Under the new principle of “differentiation,” the EU will allocate a greater proportion of funds where aid can have the highest impact: in the regions and countries that are most in need, including in fragile states. Countries that can generate enough resources to ensure their own development will no longer receive bilateral grant aid and will instead benefit from new forms of partnership; they will continue to receive funds through thematic and regional programmes. This will be complemented by different innovative cooperation modalities such as the blending of grants and loans.

One of the major innovations and a key external policy tool is the new Partnership Instrument. It will aim to advance and promote EU interests and to address major global challenges. It will also allow the EU to pursue agendas beyond development cooperation with industrialised countries, emerging economies, and countries where the EU has significant interests.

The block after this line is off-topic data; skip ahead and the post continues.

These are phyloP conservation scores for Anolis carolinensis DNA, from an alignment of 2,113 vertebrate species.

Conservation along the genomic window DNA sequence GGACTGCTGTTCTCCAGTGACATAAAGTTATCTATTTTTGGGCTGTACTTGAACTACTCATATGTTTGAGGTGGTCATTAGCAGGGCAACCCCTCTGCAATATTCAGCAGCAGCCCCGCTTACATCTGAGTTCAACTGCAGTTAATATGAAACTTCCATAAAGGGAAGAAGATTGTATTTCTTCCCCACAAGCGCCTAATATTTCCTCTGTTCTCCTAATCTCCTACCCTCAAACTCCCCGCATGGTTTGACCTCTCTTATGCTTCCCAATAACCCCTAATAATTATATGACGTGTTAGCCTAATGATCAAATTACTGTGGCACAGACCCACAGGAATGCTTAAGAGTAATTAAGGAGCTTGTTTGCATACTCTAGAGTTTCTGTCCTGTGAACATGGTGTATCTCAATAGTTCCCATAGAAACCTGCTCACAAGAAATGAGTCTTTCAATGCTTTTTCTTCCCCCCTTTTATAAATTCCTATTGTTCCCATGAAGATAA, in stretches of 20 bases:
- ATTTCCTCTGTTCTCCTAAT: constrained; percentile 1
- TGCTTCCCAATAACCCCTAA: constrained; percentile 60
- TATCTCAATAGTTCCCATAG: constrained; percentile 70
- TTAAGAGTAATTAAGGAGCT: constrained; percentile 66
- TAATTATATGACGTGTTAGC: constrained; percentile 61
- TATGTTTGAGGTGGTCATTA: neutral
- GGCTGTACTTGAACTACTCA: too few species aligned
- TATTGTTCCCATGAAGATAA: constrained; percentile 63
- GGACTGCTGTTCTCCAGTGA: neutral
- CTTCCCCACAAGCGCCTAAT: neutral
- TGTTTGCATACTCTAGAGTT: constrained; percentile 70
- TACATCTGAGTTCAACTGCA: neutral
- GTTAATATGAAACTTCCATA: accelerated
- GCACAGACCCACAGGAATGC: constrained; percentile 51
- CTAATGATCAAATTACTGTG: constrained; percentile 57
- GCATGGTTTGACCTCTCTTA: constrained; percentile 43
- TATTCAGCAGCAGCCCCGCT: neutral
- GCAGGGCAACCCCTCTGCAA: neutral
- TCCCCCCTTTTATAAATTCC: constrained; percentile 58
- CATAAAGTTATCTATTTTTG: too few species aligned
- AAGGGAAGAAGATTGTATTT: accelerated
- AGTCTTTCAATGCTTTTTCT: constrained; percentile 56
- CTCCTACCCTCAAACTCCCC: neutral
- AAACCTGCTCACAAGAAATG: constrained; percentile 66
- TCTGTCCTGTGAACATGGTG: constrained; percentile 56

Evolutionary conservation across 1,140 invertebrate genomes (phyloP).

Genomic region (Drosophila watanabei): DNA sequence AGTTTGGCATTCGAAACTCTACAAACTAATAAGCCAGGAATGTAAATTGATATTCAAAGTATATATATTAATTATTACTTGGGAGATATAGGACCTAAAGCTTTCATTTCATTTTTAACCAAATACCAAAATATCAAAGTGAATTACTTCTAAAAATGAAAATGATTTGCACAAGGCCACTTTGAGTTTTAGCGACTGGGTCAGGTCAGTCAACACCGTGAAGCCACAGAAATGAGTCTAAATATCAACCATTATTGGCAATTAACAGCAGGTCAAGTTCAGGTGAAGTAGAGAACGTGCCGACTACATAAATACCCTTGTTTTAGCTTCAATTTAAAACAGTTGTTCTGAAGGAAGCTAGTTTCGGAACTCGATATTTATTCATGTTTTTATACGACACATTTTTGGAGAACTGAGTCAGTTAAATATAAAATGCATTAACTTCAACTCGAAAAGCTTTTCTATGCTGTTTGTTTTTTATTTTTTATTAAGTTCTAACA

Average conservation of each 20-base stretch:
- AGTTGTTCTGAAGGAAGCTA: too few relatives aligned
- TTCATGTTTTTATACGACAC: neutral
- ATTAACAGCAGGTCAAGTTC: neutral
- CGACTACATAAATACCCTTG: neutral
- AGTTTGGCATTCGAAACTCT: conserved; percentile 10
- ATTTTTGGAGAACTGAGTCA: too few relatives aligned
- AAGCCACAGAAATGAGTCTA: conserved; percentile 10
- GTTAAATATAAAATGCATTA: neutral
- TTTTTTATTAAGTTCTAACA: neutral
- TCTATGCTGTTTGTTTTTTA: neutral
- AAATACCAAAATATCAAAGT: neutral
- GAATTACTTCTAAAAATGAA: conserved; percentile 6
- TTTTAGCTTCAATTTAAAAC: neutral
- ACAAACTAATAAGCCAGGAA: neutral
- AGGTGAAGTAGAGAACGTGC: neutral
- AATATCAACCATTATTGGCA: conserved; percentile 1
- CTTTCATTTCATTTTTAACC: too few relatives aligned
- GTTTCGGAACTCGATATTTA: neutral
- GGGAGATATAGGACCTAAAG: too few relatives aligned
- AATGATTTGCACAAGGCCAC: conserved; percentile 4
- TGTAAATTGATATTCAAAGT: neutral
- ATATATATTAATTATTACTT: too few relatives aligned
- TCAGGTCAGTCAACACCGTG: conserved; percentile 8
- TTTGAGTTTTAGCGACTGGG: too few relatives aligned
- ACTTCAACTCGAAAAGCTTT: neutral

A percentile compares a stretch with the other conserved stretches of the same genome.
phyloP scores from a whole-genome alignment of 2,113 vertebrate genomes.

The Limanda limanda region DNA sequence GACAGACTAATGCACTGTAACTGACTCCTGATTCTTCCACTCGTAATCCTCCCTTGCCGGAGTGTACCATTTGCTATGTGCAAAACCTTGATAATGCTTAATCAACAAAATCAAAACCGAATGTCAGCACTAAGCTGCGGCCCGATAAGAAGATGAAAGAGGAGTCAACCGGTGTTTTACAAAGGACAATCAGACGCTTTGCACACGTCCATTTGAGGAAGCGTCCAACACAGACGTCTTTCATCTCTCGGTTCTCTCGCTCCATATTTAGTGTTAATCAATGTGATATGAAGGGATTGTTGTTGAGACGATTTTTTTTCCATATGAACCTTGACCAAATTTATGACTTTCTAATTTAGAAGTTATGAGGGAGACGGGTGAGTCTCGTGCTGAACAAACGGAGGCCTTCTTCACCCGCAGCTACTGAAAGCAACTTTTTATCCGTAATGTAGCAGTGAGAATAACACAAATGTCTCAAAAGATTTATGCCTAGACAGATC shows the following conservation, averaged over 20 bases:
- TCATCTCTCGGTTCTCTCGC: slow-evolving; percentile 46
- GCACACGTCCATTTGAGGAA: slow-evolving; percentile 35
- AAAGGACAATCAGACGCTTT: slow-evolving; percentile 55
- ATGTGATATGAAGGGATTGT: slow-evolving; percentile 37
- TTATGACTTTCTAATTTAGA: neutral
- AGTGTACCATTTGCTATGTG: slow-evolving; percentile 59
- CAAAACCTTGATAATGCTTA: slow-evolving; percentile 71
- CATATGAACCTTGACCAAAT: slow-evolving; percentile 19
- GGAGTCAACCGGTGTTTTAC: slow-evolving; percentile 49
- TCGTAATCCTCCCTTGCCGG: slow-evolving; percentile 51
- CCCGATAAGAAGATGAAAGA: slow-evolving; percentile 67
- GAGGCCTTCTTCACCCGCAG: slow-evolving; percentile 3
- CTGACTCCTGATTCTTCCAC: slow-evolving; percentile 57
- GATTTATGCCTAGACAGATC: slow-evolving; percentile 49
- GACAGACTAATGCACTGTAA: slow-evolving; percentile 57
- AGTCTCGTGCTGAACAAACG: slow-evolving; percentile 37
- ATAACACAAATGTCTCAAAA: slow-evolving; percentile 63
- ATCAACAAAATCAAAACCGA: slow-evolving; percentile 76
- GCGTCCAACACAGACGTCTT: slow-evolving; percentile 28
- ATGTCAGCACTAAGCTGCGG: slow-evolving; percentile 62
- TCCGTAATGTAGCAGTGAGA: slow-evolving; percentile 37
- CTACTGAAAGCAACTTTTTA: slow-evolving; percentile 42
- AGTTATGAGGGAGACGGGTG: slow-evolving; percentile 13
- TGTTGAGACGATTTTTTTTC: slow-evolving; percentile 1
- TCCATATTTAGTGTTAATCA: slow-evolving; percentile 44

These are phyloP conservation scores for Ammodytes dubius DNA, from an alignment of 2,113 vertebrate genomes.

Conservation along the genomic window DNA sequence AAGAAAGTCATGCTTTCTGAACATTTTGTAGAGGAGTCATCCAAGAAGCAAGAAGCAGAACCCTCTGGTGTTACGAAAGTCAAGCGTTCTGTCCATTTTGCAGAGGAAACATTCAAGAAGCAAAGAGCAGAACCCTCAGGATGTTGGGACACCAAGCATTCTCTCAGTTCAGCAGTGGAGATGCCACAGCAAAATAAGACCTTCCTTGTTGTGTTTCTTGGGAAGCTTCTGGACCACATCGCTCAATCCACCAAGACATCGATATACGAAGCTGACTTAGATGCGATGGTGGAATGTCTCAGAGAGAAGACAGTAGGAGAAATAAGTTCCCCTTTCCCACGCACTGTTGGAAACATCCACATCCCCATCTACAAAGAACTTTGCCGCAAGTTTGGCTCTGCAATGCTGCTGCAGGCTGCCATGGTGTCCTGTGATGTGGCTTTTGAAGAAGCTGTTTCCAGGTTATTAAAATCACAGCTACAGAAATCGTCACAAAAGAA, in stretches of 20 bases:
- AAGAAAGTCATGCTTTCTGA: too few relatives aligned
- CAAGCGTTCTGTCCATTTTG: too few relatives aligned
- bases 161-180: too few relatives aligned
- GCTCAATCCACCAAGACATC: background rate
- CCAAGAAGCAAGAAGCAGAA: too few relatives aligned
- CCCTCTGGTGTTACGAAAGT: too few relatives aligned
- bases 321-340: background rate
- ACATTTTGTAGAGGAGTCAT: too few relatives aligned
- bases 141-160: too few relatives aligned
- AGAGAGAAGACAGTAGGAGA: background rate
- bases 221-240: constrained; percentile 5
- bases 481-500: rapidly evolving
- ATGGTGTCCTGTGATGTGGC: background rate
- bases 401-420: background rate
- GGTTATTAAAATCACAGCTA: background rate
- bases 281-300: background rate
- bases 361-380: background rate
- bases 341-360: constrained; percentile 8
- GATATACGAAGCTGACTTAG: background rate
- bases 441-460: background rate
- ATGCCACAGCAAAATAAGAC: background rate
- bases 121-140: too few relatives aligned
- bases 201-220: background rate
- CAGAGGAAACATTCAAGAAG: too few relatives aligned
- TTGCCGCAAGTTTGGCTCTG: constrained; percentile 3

Today’s texts are the legal proposals to implement the Multiannual Financial Framework presented by the Commission on 29 June 2011, in the area of external action. The package covers the full range of external support under the EU budget and includes: A Joint Communication to the European Parliament and the Council: “Global Europe” and the legislative proposals for nine geographic and thematic instruments accompanied by a common implementing regulation

The total amount proposed for these nine instruments is €96,249.4 million over the period 2014-2020 (current prices).

- Pre-accession instrument (IPA): €14,110 million

- European Neighbourhood Instrument (ENI): €18,182 million

- Development Cooperation Instrument DCI): €23,295 million

- Partnership Instrument (PI): €1,131 million

- Instrument for Stability (IfS): €2,829 million

- European Instrument for Democracy & Human Rights (EIDHR):€1,578 million

- Instrument for Nuclear Safety Cooperation: €631 million

- Instrument for Greenland: €219 million